Notwithstanding all the praises sung to the German-US partnership, often described as a bedrock of the transatlantic relationship, the new German government is trying to stand up to pressure from the US. It has to. The country has been hit hard by the Russia sanctions and is looking to end them.
Chancellor Angela Merkel will visit Washington on April 27 — her first top-level meeting since she was reelected for her fourth term in March. Potential exemptions from the US sanctions against Russia will be one issue on that agenda. The US Treasury’s new sanctions list was released on April 6. Germany wants to shield its business community from a big financial blow, with a waiver on restrictions granted to German companies such as Daimler and Volkswagen, the engineering giant Siemens, the software maker SAP, the Deutsche Börse’s securities firm Clearstream, etc. The blacklist makes German banks hesitant to provide funding for the Nord Stream 2 gas project that is under construction and scheduled to be operational in 2020.
Germany paid lip service to the US, UK, and French air strikes against Syria that were delivered on April 13. German Foreign Minister Heiko Maas has said he wants to maintain a dialog with Russia, as he believes the Syrian conflict cannot be resolved without Moscow. German President Frank-Walter Steinmeier has warned against demonizing Russia. He claims that his country has played a historical role in maintaining that dialog. He has urged that Russia and its people not be portrayed as an enemy.
Germany’s Europe Minister, Michael Roth, wrote in a Die Welt article that the EU should work to reduce tensions with Russia. He warned that “anti-Russian reflexes” were dangerous. The leader of Germany’s Social Democrats, Andrea Nahles, also stressed the importance of Russia’s role in the Syrian conflict. The party’s rank-and-file oppose the “hard-line” position on Russia. Angela Merkel aligned herself with them, questioning the effectiveness of the sanctions policy. The view is widely shared by the public. For instance, 69% of Germans opposed the decision to expel four Russian diplomats in the wake of the Skripal affair. Eighty-six percent of Germans believe the West should make more of an effort to improve ties with Moscow.
Germany has led the European opposition to US sanctions that could penalize Western companies for doing business with Russia, especially the sanctions that threaten Nord Stream 2 — the project Austrian Chancellor Sebastian Kurz openly supports despite US pressure. On April 16, the European Union foreign ministers supported sanctions against Syria, but not Russia, carving out a stance distinct from that of the United States.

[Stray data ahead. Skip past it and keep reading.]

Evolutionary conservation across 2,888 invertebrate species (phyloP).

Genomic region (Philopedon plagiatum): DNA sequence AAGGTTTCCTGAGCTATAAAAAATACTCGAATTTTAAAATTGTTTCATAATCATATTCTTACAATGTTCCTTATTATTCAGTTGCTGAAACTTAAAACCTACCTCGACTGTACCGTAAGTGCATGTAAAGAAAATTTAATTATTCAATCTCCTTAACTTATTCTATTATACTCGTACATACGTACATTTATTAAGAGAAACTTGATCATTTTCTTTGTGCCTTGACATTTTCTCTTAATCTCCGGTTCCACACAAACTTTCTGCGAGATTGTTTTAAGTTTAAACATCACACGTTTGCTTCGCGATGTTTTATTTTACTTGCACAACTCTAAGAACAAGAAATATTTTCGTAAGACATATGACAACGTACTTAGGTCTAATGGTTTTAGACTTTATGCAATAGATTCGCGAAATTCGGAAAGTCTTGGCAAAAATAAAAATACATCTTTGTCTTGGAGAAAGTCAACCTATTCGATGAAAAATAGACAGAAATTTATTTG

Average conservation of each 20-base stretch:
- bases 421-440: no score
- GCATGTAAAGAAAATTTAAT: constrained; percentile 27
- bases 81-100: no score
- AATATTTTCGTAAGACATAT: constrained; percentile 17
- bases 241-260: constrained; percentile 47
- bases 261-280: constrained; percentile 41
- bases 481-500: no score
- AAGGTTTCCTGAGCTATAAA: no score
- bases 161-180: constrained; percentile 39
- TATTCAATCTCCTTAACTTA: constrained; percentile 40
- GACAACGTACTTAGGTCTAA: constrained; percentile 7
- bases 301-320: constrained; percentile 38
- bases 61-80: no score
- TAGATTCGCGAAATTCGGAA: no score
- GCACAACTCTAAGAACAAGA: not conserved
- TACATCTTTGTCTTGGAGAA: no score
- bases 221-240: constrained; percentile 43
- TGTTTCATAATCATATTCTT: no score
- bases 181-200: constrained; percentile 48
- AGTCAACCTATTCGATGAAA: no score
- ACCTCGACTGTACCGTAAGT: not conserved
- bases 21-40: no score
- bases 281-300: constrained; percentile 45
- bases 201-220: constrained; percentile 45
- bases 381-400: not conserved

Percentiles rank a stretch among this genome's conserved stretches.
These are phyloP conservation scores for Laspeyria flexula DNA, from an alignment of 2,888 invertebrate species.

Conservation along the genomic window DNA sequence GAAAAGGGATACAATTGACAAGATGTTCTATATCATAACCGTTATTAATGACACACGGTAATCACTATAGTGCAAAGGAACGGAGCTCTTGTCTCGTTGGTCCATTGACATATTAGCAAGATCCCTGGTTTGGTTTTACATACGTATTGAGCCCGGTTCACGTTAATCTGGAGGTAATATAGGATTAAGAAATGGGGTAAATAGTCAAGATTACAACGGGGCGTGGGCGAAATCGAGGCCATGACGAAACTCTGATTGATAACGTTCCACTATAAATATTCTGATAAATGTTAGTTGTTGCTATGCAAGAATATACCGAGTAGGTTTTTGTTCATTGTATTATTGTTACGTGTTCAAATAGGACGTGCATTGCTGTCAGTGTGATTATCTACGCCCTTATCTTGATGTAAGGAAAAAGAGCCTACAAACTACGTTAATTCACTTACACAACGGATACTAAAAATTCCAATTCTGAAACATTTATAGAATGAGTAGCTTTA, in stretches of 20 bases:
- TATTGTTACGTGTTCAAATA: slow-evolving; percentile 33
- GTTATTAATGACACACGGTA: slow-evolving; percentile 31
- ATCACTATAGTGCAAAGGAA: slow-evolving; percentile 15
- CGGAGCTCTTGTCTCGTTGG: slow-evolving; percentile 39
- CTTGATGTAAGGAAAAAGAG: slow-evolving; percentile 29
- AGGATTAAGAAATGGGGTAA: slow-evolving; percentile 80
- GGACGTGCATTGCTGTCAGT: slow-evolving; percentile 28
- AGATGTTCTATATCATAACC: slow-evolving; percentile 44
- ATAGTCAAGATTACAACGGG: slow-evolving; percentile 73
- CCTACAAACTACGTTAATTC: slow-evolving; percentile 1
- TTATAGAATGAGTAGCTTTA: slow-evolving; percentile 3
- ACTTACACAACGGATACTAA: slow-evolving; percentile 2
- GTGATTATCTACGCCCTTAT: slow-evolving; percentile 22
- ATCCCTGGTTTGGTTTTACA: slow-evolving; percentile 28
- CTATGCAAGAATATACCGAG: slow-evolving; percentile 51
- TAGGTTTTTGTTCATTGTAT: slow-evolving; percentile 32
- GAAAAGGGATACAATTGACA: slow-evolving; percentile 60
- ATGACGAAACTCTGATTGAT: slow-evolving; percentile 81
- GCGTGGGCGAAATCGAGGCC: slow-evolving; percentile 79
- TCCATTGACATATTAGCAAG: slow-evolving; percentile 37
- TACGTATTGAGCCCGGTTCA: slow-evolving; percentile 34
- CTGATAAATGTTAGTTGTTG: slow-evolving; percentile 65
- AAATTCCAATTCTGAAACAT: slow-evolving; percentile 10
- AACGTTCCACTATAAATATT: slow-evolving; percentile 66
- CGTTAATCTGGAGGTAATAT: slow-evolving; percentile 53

China stands tall. Russian-Chinese trade is expected to top $100 billion this year. According to Gao Feng, the spokesman at the Ministry of Commerce, that relationship will not be affected by the external environment.
Turkey could face US sanctions for the purchase of a Russian S-400 air-defense system. Assistant Secretary of State for European and Eurasian Affairs Wess Mitchell said so during a House Foreign Affairs Committee hearing. Turkey has vulnerabilities America could exploit; for instance, it could suspend shipments of technological equipment, thus freezing the operations of Turkish airports. Or it could hit back at banks that were involved in the deal. The planned purchase of 120 F-35 fighters might never take place.
Some nations have already lost. Japan has stopped buying aluminum because it cannot pay for it, due to the American sanctions. The payments were made in US dollars. Russia accounted for about 15% of Japan’s aluminum imports. The sanctions enacted by the US last week immediately stung Australia, a very close and faithful American ally. The new sanctions on Russia hike oil, aluminum, and other commodity prices, hurting US allies and benefiting Russia. With higher profits it will become stronger and more influential, while many of those who are blindly following Washington’s instructions will suffer and find themselves less able to contribute to NATO’s overall expenditures and other plans related to the West’s activities aimed at curbing Moscow’s influence.
Russia does not appear to be feeling the sting of the sanctions, as it is staying the course while the American allies are losing out. Washington’s relationship with them is becoming more and more complicated, as resistance to the policy of sanctions keeps on growing. Perhaps it is the wish to demonstrate a willingness to be tough on Russia, coupled with the realization that that policy is futile and backfiring that is making President Trump seesaw back and forth from announcing new sanctions one day to suddenly hitting brakes the next.
It looks like the president will have a hard time on April 27. Ms. Merkel will speak not only about the role being played by Germany but also Europe. She’ll raise very complicated issues. The Russia sanctions are hitting the allies, who are increasingly wary of Washington as it tries to make them buy its own shale gas instead of the cheaper Russian product. The growing resistance to the American sanctions policy will inevitably widen these cracks in the West’s much-vaunted unity, while Russia continues its policy of reasserting itself. The only tangible result of the sanctions imposed on Russia for supporting Syria is the latest plan to supply that country with more sophisticated weapons, such as an S-300 air-defense system. By imposing more and more sanctions on Russia, the US seems to be acting like its own worst enemy.